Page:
Mala Yak bone (108)

Model: 12211
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A special kind of mala

This mala consists of 108 beads made of yak bone, inlaid with tiny pieces of coral, turkuoise and copper.
The yak is a treasure beast of burden to the people of the Himalaya region. It provides them with wool, leather, meat and milk.

The beads are recycled from old mala's and have a lovely weathered feel and look, making them very special to use.

This mala is suitable for Japa (chanting of mantras) or for wearing it around your neck for meditation, to obtain inner peace, finding inspiration and dedication.

A personal mala is a wonderful accessory to meditation which, when used regularly with a personal mantra, absorbs the vibrations of the practice.
It then becomes like a close friend or a comfortable piece of clothing!
A mala is a set of beads or rosary commonly used by Buddhists for counting mantra whilst reciting, chanting, or mentally repeating them; it also helps one to focus, concentrate and maintain awareness when meditating.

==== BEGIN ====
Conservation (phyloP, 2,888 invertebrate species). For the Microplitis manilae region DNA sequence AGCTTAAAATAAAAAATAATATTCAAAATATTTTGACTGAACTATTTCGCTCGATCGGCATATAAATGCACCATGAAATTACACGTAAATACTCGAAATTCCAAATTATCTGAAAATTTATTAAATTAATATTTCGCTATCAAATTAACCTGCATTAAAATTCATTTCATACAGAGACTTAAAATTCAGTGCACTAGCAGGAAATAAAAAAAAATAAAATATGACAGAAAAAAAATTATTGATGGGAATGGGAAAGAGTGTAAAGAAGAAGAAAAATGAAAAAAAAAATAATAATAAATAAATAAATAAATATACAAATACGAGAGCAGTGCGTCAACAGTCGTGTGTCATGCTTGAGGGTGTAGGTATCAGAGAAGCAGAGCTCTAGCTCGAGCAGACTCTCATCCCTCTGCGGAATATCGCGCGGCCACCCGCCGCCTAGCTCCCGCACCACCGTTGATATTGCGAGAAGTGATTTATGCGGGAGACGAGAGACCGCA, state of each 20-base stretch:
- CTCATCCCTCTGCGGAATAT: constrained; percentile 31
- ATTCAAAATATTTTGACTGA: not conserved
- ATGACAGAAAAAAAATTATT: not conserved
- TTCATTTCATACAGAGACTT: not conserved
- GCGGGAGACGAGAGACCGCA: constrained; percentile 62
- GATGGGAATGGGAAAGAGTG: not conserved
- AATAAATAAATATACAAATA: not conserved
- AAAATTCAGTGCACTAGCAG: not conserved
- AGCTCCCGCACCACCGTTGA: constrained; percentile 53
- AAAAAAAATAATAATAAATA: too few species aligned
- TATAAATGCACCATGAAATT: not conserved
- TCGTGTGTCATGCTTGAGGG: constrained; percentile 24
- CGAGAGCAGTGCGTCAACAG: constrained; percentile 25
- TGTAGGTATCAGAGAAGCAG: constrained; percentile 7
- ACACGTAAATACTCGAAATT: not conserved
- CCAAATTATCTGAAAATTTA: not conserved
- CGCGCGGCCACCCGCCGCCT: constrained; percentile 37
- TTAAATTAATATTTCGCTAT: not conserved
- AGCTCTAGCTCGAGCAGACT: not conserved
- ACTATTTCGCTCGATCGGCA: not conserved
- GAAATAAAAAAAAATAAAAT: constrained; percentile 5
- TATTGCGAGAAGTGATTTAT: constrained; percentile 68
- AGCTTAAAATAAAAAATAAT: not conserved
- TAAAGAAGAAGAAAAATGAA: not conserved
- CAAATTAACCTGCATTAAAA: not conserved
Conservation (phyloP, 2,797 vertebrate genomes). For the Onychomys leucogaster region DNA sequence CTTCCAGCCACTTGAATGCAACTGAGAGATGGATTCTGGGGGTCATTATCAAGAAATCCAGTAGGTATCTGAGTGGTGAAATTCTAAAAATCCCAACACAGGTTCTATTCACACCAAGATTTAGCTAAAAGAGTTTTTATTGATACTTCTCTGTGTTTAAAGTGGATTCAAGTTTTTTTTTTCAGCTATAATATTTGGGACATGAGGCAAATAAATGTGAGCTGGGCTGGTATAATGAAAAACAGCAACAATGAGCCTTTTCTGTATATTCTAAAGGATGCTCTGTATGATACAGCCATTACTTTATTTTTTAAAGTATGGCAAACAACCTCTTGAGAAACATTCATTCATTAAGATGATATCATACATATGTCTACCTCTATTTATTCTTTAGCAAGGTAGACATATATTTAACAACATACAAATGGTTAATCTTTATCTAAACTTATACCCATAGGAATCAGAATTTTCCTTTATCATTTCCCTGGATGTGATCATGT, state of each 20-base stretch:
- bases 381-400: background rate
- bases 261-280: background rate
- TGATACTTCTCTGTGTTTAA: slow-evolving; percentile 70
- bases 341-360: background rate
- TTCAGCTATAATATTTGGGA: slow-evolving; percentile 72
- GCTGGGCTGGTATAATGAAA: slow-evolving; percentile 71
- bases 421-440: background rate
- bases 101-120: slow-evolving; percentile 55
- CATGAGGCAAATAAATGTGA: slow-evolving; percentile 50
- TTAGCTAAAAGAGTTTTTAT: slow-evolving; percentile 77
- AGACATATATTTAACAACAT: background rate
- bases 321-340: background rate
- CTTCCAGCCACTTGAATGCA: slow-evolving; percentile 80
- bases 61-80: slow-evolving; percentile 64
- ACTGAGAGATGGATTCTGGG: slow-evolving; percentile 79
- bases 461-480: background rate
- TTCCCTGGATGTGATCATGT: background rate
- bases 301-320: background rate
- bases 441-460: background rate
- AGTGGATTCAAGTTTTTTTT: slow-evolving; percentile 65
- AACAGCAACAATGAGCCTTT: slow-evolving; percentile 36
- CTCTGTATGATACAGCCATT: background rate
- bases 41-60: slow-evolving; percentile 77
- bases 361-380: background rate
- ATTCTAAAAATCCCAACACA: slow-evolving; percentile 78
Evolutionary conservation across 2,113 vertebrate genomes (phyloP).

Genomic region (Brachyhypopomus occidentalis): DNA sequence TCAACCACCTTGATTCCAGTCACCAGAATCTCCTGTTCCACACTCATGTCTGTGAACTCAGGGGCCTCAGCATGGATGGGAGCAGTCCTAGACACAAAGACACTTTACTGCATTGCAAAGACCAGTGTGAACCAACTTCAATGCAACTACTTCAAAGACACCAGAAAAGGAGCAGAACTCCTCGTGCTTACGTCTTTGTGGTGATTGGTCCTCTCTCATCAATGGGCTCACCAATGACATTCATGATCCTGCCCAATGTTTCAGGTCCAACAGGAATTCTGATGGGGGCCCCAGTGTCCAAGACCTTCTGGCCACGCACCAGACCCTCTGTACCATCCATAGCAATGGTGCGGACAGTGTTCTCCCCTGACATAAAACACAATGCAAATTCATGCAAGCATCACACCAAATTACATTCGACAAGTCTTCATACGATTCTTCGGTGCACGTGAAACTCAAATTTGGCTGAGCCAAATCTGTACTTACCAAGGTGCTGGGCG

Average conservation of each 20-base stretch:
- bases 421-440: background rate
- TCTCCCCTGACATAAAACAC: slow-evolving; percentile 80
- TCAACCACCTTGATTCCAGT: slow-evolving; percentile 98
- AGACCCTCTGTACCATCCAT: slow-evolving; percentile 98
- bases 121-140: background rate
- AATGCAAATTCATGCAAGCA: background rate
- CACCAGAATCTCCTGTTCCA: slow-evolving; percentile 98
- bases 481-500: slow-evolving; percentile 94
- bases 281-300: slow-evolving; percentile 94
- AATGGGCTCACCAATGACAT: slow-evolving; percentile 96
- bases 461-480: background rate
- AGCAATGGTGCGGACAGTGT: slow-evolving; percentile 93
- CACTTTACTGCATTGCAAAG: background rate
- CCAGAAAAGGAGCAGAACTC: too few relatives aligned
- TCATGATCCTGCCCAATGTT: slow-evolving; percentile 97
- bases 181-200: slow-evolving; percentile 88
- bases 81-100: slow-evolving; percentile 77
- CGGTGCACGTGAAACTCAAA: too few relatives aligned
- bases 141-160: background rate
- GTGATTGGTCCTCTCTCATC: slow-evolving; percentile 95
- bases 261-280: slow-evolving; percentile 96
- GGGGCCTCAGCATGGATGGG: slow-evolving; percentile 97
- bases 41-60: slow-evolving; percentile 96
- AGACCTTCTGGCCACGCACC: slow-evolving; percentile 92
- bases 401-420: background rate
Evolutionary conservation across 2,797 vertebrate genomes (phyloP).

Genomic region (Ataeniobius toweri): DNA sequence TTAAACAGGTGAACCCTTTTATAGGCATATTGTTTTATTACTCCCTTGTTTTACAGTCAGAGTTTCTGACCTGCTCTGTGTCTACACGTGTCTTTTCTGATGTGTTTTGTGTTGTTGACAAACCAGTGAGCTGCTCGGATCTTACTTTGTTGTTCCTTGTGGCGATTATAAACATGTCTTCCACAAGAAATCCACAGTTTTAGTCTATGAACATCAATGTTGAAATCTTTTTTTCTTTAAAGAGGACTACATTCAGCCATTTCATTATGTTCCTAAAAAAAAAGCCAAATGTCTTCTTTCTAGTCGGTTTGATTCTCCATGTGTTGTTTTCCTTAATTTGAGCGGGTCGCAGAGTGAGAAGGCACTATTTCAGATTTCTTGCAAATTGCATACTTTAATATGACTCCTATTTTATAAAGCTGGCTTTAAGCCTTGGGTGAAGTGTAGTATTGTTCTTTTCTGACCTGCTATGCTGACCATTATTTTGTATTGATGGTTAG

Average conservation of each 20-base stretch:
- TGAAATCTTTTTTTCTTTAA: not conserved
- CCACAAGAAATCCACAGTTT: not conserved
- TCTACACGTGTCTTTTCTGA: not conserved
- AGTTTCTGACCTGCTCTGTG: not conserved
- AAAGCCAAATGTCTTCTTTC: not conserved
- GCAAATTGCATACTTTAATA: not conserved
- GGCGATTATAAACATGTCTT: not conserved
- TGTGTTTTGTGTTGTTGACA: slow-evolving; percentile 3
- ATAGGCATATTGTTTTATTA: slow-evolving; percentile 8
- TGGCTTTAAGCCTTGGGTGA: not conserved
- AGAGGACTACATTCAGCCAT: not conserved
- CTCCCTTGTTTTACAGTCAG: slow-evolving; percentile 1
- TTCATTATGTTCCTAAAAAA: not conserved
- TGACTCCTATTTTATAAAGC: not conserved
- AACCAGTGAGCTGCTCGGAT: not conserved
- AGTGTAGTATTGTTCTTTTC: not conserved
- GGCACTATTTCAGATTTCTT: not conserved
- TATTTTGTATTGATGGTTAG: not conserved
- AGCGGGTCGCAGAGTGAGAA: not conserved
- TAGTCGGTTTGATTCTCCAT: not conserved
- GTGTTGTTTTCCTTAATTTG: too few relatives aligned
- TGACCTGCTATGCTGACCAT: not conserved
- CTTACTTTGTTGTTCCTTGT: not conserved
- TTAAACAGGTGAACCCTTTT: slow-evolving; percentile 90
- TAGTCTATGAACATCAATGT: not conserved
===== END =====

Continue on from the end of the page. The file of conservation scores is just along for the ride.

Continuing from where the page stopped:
Meditation can be quite a tricky practice because the mind is like a naughty child; by its very nature, the mind tends to wander off during the meditation practice.
If ones energy is low at the time of meditation, falling asleep can result; if the energy is too high, fantasy and distraction become the barriers. At such times, the mala provides the much needed anchor.

The mala beads are moved in rhythm with the breath and the mantra, so that both sleep as well as excessive mental distraction are prevented by this action upon the beads.

As one works the mala's beads with one's fingers, recite the mantra and visualize the deity: you are now involving the body, speech and mind all at the same time.

Here are some Mala Basics:
The mala is held with gentleness and respect, generally in the left hand.
One bead is counted for each recitation of the mantra, beginning with the first bead after the "guru" bead - the bead at the mala's end.
The first bead is held between the index or middle finger and thumb, and with each count the thumb pulls another bead in place over the finger.

After completing a full circuit of the mala, the practitioner flips the mala around 180 degrees (this takes practice to accomplish) and continues as before, in reverse order.
One aims to avoid passing over the "guru" bead, as doing so is symbolically like stepping over one's teacher.

Material: 108 + 1 yak bones
Diameter: 40 cm

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